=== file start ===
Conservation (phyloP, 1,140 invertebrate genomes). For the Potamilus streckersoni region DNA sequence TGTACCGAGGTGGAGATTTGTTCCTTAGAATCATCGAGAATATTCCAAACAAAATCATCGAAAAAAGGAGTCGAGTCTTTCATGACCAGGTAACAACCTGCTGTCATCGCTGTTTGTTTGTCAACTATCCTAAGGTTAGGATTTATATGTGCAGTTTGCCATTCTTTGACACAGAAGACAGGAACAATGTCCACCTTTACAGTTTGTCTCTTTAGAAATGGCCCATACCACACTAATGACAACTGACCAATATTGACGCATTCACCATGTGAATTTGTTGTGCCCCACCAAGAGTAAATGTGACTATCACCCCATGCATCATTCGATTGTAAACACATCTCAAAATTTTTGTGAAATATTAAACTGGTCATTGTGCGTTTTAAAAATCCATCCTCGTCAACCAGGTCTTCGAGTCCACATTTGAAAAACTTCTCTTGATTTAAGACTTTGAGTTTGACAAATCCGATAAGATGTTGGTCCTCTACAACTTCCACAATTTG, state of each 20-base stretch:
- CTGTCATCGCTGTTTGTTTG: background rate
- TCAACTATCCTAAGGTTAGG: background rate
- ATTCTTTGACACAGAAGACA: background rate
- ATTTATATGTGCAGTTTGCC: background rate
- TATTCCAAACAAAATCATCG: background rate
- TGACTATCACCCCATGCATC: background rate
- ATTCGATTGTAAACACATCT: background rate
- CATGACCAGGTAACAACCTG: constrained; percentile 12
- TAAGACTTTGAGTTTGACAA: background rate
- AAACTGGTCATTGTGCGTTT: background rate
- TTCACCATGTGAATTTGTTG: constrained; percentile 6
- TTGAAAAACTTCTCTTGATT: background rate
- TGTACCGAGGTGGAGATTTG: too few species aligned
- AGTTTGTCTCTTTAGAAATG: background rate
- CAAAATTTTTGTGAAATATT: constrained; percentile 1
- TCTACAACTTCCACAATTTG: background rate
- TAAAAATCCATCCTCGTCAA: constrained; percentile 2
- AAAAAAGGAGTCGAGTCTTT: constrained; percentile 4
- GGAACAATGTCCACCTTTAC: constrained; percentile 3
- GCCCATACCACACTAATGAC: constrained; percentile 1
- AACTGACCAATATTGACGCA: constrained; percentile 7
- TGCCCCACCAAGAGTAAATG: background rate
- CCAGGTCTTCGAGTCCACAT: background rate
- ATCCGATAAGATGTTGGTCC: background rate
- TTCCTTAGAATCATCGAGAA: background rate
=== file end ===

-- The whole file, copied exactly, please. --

Conservation (phyloP, 1,140 invertebrate genomes). For the Potamilus streckersoni region DNA sequence TGTACCGAGGTGGAGATTTGTTCCTTAGAATCATCGAGAATATTCCAAACAAAATCATCGAAAAAAGGAGTCGAGTCTTTCATGACCAGGTAACAACCTGCTGTCATCGCTGTTTGTTTGTCAACTATCCTAAGGTTAGGATTTATATGTGCAGTTTGCCATTCTTTGACACAGAAGACAGGAACAATGTCCACCTTTACAGTTTGTCTCTTTAGAAATGGCCCATACCACACTAATGACAACTGACCAATATTGACGCATTCACCATGTGAATTTGTTGTGCCCCACCAAGAGTAAATGTGACTATCACCCCATGCATCATTCGATTGTAAACACATCTCAAAATTTTTGTGAAATATTAAACTGGTCATTGTGCGTTTTAAAAATCCATCCTCGTCAACCAGGTCTTCGAGTCCACATTTGAAAAACTTCTCTTGATTTAAGACTTTGAGTTTGACAAATCCGATAAGATGTTGGTCCTCTACAACTTCCACAATTTG, state of each 20-base stretch:
- CTGTCATCGCTGTTTGTTTG: background rate
- TCAACTATCCTAAGGTTAGG: background rate
- ATTCTTTGACACAGAAGACA: background rate
- ATTTATATGTGCAGTTTGCC: background rate
- TATTCCAAACAAAATCATCG: background rate
- TGACTATCACCCCATGCATC: background rate
- ATTCGATTGTAAACACATCT: background rate
- CATGACCAGGTAACAACCTG: constrained; percentile 12
- TAAGACTTTGAGTTTGACAA: background rate
- AAACTGGTCATTGTGCGTTT: background rate
- TTCACCATGTGAATTTGTTG: constrained; percentile 6
- TTGAAAAACTTCTCTTGATT: background rate
- TGTACCGAGGTGGAGATTTG: too few species aligned
- AGTTTGTCTCTTTAGAAATG: background rate
- CAAAATTTTTGTGAAATATT: constrained; percentile 1
- TCTACAACTTCCACAATTTG: background rate
- TAAAAATCCATCCTCGTCAA: constrained; percentile 2
- AAAAAAGGAGTCGAGTCTTT: constrained; percentile 4
- GGAACAATGTCCACCTTTAC: constrained; percentile 3
- GCCCATACCACACTAATGAC: constrained; percentile 1
- AACTGACCAATATTGACGCA: constrained; percentile 7
- TGCCCCACCAAGAGTAAATG: background rate
- CCAGGTCTTCGAGTCCACAT: background rate
- ATCCGATAAGATGTTGGTCC: background rate
- TTCCTTAGAATCATCGAGAA: background rate